The fights about signs: Signs of something else

Comment

September 29, 1996|By Mike Burns

SIGNS OF THE TIMES. Carroll communities are battling the billboards. Weekend vigilantes are uprooting the signs of real estate developers. Placards that condemn the woes of Carroll County schools raise questions about their linkage to campaigns of school board candidates.

Put out more flags, ancient Chinese generals advised when their undermanned citadels were under siege by superior forces. More flags were supposed to signal the presence of more armed units, making the enemy less inclined to attack. It was a tactic that often worked, because the opposing commander could never be sure (absent other intelligence) whether it was a ruse or not.

So one questions whether the uproar in Carroll over these signs addresses the real issue, or whether the signs are mere symbols of more meaningful problems.

The proliferation of billboards, particularly in the south, is a reality of information, or visual pollution of the landscape, depending on how you look at it. But their appearance is also symbolic of a more significant issue that divides and arouses the county: growth and development.

If the roads are continually jammed with traffic, and businesses and subdivisions have blossomed all along the most-traveled routes, then billboards are symptomatic of the profusion of development rather than a separate issue of highway aesthetics.

That doesn't mean the surfeit of signage isn't a real bother to some people, even to those who may operate a business on that same stretch of pavement. It can be addressed as a problem itself. But its significance is rooted in deeper soil.

A similar civic conflict surrounds the eruption of signs along highways on weekends promoting new subdivisions and homesites. The cardboard placards direct motorists to the developments. They may be a convenience for potential homebuyers, they may be a distraction and nuisance for other travelers and neighbors.

As has happened elsewhere when these subdivision signs sprouted, some citizens have taken it upon themselves to deface or to uproot the advertising on grounds that they are illegal.

Again, the fundamental issue is not whether the signs should be there, but what the signs represent: growth, development, more people and congestion, etc.

State law forbids commercial signs on highway medians and rights of way. But law enforcers have looked the other way while the alleged infractions occur.

In fact, police are more likely to cite citizens who damage the signs. Ask a man in Harford County named Rommel Crabtree, who has conducted a similar crusade against the weekend real estate signs. He was charged with criminal destruction, and none of the offending developers got so much as a warning letter. He's also been sued by a homebuilder.

Here in Carroll, the spokesman for the homebuilders association was quoted in the newspaper as saying there is a "gentlemen's agreement" with the State Highway Administration to violate the law without sanction. (Is there any wonder that developers lack credibility with a large part of the community, given this scofflaw attitude of their representatives?)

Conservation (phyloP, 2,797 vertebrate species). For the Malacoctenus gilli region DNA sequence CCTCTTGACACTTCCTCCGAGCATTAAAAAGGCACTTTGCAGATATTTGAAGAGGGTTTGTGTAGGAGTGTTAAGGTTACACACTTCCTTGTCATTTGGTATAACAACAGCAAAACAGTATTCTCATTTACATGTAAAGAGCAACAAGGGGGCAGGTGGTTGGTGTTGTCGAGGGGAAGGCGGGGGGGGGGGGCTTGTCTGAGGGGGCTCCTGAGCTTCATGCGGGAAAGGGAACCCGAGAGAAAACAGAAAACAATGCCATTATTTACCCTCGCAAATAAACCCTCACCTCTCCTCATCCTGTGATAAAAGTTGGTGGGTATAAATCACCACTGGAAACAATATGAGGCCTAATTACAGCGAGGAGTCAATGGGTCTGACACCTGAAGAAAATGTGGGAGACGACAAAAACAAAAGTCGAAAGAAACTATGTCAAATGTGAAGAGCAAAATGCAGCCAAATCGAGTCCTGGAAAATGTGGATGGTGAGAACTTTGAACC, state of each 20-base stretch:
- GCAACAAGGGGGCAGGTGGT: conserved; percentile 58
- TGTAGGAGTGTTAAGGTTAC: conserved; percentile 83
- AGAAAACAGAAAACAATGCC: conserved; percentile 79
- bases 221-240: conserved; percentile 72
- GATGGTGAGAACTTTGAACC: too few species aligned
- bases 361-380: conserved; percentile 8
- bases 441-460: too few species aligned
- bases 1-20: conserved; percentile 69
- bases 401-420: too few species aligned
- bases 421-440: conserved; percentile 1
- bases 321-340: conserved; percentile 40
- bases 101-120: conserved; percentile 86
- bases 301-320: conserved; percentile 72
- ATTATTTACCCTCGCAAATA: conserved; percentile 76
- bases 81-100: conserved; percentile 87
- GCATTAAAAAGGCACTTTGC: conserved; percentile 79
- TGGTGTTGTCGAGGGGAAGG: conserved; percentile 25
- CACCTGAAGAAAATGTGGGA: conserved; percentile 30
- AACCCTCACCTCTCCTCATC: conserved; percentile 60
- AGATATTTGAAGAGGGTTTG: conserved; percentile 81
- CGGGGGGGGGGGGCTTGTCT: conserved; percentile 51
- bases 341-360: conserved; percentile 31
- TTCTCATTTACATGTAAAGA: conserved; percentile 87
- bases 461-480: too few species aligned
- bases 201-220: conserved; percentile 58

Don't do weekends

The SHA denies there is any such understanding, but claims the agency can't do anything because -- get this -- it doesn't work on weekends. Carroll County allows the weekend signs along its roads, but nearly all the signs are placed along state thoroughfares in this county. While there is legal stalemate, the underlying debate over development rages on.

The imbroglio over signs near Finksburg that attack the county school board's performance also reflects a broader debate over educational issues. They raised concerns about higher taxes, school system spending and annual audits, outcomes-based education, public versus private schools.

The red signs popped up two weeks ago on a vacant lot along westbound Route 140. No one claimed authorship of the opinions. Indeed, the owner of the site disclaimed knowledge of and responsibility for the signs.

There was an immediate suggestion that the signs were illegal campaign signs for two school board candidates, Bill Bowen and Jerry Brunst, whose views seem to echo those critical comments. The apparent furor was over the signs, however, not what they said.

Mr. Bowen denied that he or Mr. Brunst had authorized the signs, which he said were erected by a supporter expressing his right to free speech that was not restrained by the law limiting campaign signs to 45 days before an election.

Mr. Bowen further claimed that he had been defamed by suggestions of illegal conduct, that he fully knew the laws and was abiding by them.

Then, two days after the flap, a new red sign appeared at the end of the row of the signs in question. It urged the election of Messrs. Bowen and Brunst. It had a campaign authorization, and was posted within the legal time limit.

As Cicero reminded us long ago, "It was ordered at the beginning of the world that certain signs should foreshadow certain events."

Mike Burns is The Sun's editorial writer in Carroll County.

Pub Date: 9/29/96

Baltimore Sun Articles
|
|
|
Please note the green-lined linked article text has been applied commercially without any involvement from our newsroom editors, reporters or any other editorial staff.